• Public Interest Organizations. Stakeholders includeenvironmental, safety and health groups, historians, archivists,researchers, scientists, and industrial workers, as well as State andFederal personnel. Those interested in oversight of nuclear weaponstesting related activities will have additional information regardingthe nuclear test of reactor-grade plutonium. Public interestorganizations which have expressed such an interest include (but are notlimited to): Energy Research Foundation, Environmental InformationNetwork, Friends of the Earth, Greenpeace, Institute for Science andInternational Security, League of Women Voters, Military ProductionNetwork, National Association of Atomic Veterans, National SecurityArchive, Natural Resources Defense Council, Nevada Desert Experience,Nuclear Control Institute, Physicians for Social Responsibility,Plutonium Challenge, Sierra Club, University of Sussex/England, and theWestern States Legal Foundation.
  • Environmentalists. With this declassification, those interested inenvironmental oversight of plutonium related activities will haveadditional information regarding the utility of reactor-grade plutonium.Those interested include Greenpeace, Institute for Science andInternational Security, Nuclear Control Institute and the University ofSussex, England.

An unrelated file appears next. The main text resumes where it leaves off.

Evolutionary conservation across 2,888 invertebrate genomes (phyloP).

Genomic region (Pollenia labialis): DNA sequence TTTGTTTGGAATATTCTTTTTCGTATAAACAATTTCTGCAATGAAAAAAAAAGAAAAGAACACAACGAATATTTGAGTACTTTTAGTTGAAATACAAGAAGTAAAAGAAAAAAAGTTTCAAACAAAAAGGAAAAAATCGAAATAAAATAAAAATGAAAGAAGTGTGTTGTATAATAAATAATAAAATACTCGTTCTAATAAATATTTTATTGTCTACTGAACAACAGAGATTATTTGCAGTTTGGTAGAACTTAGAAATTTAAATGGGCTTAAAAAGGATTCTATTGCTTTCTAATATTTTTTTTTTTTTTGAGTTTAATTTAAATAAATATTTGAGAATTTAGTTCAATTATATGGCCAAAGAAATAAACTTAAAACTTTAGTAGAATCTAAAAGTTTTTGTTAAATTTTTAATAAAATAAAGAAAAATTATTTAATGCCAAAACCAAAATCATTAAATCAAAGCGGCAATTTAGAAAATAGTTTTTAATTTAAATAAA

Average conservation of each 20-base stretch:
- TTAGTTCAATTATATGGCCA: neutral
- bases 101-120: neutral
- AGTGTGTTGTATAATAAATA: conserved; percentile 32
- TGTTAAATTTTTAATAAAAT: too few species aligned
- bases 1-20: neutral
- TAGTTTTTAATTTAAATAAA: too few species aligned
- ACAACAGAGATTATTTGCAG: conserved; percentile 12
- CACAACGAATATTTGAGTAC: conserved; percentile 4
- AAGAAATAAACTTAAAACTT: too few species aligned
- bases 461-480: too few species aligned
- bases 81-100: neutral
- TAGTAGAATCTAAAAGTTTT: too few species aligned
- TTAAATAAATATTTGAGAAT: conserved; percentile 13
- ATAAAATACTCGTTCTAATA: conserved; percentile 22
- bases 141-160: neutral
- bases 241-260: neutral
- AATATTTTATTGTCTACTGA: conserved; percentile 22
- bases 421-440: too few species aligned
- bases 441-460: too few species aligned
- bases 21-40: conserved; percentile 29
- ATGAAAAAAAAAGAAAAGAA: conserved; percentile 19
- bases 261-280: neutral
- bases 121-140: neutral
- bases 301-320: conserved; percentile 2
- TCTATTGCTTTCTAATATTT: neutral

Contact

U.S. Department of Energy
Office of Public Affairs
Contact: Sam Grizzle
(202) 586-5806


U.S. Department of Energy, Office of the Press Secretary, Washington, DC20585


QUESTIONS AND ANSWERS

Q. Why wasn't the exact yield of the event released?

A. Revelation of the yield was determined to be of value to certainproliferants.

Q. What was the quantity of reactor-grade plutonium used in the test?

A. In this circumstance, specific information would be of benefit tocertain proliferants and is not releasable.

Q. What is the grade of plutonium used in U.S. nuclear weapons?

A. The United States uses weapon-grade plutonium. Weapon-gradeplutonium is defined as plutonium containing no more than 7 percentplutonium-240.

Q. Why is weapon-grade plutonium better than reactor-grade plutonium inweapons?

A. Reactor-grade plutonium is significantly more radioactive whichcomplicates its use in nuclear weapons.

Q. If this was a successful test as you indicate, why didn't the UnitedStates use reactor- grade plutonium in nuclear weapons?

A. Reactor-grade plutonium is significantly more radioactive whichcomplicates the design, manufacture and stockpiling of weapons. Use ofreactor-grade plutonium would require large expenditures for remotemanufacturing facilities to minimize radiation exposure to workers. Reactor-grade plutonium use in weapons would cause concern overradiation exposure to military service personnel. In any event, PublicLaw 97-415 prohibits United States defense use of plutonium produced inlicensed facilities, i.e., commercial reactors.

Q. What was the source of the reactor-grade plutonium?

A. The plutonium was provided by the United Kingdom under the 1958United States/United Kingdom Mutual Defense Agreement.

Q. What was the actual plutonium isotopic composition used in thistest?

A. It is the policy not to reveal the actual isotopic composition ofplutonium used in specific weapons or tests to prevent releasinginformation which may be of assistance to proliferants.